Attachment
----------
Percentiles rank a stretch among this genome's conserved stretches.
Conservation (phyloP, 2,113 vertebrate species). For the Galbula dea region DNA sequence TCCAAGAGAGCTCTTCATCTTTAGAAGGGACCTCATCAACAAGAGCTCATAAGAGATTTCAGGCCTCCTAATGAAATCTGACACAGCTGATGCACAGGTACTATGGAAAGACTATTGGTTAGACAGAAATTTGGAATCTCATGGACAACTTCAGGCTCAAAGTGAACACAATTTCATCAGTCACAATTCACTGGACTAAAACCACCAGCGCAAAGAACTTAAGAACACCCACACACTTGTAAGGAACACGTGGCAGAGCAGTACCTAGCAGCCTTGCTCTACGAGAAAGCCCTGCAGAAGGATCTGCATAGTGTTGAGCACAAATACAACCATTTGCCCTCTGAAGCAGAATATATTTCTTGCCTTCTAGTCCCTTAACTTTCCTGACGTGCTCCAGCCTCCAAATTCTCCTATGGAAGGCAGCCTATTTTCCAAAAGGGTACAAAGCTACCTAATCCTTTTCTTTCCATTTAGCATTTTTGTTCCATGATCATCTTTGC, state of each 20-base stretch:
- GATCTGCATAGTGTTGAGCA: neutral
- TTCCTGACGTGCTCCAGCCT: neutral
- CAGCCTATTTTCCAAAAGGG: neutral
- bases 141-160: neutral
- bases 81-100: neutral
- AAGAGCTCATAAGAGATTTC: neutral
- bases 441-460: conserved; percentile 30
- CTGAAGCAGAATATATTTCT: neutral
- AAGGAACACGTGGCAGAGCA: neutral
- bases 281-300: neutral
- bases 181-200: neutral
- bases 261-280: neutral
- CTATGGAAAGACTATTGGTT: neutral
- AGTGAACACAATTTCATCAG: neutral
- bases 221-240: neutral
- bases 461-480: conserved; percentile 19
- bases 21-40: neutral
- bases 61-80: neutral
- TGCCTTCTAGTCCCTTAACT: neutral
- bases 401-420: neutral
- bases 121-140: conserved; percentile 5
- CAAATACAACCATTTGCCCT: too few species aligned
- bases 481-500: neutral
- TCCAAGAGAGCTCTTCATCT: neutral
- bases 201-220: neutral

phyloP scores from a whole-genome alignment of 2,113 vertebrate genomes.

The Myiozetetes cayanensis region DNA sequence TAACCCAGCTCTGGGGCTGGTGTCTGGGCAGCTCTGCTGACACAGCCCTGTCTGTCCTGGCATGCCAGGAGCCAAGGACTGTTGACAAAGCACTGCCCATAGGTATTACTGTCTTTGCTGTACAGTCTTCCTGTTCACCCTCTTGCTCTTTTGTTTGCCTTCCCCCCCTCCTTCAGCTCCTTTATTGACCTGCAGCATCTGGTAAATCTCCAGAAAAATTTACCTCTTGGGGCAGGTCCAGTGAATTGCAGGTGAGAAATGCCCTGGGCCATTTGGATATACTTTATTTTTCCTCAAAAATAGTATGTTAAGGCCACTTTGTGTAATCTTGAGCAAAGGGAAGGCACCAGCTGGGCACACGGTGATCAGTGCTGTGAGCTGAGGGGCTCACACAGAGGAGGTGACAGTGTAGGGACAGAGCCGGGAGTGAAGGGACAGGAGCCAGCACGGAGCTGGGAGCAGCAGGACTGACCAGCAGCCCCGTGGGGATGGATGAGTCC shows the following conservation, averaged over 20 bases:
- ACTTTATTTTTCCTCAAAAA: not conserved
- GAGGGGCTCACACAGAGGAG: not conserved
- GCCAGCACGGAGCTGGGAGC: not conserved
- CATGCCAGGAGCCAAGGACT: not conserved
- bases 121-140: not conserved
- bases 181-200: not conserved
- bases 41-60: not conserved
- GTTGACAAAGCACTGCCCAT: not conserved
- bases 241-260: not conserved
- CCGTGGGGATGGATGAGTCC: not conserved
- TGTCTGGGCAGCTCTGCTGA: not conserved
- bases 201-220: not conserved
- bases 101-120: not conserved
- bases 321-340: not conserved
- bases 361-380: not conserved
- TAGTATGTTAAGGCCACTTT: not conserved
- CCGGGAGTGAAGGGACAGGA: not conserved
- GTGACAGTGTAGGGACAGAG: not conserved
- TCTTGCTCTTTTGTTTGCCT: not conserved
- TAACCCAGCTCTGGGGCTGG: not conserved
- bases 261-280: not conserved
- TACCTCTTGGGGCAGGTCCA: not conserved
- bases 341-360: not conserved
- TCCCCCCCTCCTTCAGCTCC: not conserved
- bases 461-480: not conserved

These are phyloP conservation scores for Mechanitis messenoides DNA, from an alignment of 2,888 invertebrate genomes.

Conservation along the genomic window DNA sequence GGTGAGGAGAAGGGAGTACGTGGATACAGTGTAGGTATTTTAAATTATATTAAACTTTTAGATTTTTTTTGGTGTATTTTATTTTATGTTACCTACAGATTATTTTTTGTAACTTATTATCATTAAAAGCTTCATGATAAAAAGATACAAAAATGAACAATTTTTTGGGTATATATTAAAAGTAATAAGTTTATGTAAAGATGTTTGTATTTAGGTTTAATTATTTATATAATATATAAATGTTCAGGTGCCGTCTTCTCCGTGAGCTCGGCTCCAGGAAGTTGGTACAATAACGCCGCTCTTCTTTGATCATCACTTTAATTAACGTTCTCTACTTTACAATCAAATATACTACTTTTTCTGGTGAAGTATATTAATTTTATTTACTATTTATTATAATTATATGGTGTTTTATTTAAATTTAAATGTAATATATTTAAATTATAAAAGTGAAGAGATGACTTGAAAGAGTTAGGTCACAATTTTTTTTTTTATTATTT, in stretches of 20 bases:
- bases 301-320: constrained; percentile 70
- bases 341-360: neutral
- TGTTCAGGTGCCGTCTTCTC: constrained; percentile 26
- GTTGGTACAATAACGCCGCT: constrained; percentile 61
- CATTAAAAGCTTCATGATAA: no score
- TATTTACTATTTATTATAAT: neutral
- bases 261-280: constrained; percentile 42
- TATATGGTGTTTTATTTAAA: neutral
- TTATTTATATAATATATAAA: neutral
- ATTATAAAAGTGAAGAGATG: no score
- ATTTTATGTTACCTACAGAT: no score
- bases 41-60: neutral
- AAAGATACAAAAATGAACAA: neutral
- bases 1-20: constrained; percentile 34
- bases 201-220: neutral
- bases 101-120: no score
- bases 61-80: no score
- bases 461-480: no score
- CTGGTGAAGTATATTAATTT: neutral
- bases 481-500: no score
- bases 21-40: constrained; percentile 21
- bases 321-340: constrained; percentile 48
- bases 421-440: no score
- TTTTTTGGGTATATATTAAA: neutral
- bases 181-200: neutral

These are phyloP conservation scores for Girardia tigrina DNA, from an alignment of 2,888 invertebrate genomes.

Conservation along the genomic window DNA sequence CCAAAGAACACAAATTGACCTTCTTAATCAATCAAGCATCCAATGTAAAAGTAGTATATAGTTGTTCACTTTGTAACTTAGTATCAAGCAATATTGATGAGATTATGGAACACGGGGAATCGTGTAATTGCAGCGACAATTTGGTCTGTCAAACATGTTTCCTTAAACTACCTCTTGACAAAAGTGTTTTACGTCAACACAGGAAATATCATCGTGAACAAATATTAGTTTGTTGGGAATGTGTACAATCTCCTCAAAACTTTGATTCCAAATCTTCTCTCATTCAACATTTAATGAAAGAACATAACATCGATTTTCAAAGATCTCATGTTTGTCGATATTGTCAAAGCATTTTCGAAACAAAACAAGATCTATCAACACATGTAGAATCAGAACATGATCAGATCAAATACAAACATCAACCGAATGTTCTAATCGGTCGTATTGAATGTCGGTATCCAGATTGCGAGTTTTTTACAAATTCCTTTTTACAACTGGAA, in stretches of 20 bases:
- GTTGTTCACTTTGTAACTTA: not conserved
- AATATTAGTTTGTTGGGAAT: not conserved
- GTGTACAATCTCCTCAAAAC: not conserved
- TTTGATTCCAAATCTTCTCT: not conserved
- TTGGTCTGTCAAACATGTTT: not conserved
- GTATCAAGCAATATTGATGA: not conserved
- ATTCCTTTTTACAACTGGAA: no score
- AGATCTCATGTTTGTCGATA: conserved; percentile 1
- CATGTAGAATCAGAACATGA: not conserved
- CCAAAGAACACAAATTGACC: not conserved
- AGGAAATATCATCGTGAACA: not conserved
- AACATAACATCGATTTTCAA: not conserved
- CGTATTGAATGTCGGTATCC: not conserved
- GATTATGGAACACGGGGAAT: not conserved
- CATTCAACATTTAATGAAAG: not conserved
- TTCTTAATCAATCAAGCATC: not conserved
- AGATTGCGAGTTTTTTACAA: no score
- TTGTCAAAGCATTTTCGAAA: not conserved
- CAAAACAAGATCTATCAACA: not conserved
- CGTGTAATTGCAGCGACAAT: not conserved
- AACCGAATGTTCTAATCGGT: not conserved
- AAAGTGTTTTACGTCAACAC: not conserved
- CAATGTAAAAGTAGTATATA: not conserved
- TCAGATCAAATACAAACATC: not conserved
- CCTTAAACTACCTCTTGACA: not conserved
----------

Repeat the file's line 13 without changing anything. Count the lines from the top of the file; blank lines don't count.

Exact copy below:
- bases 181-200: neutral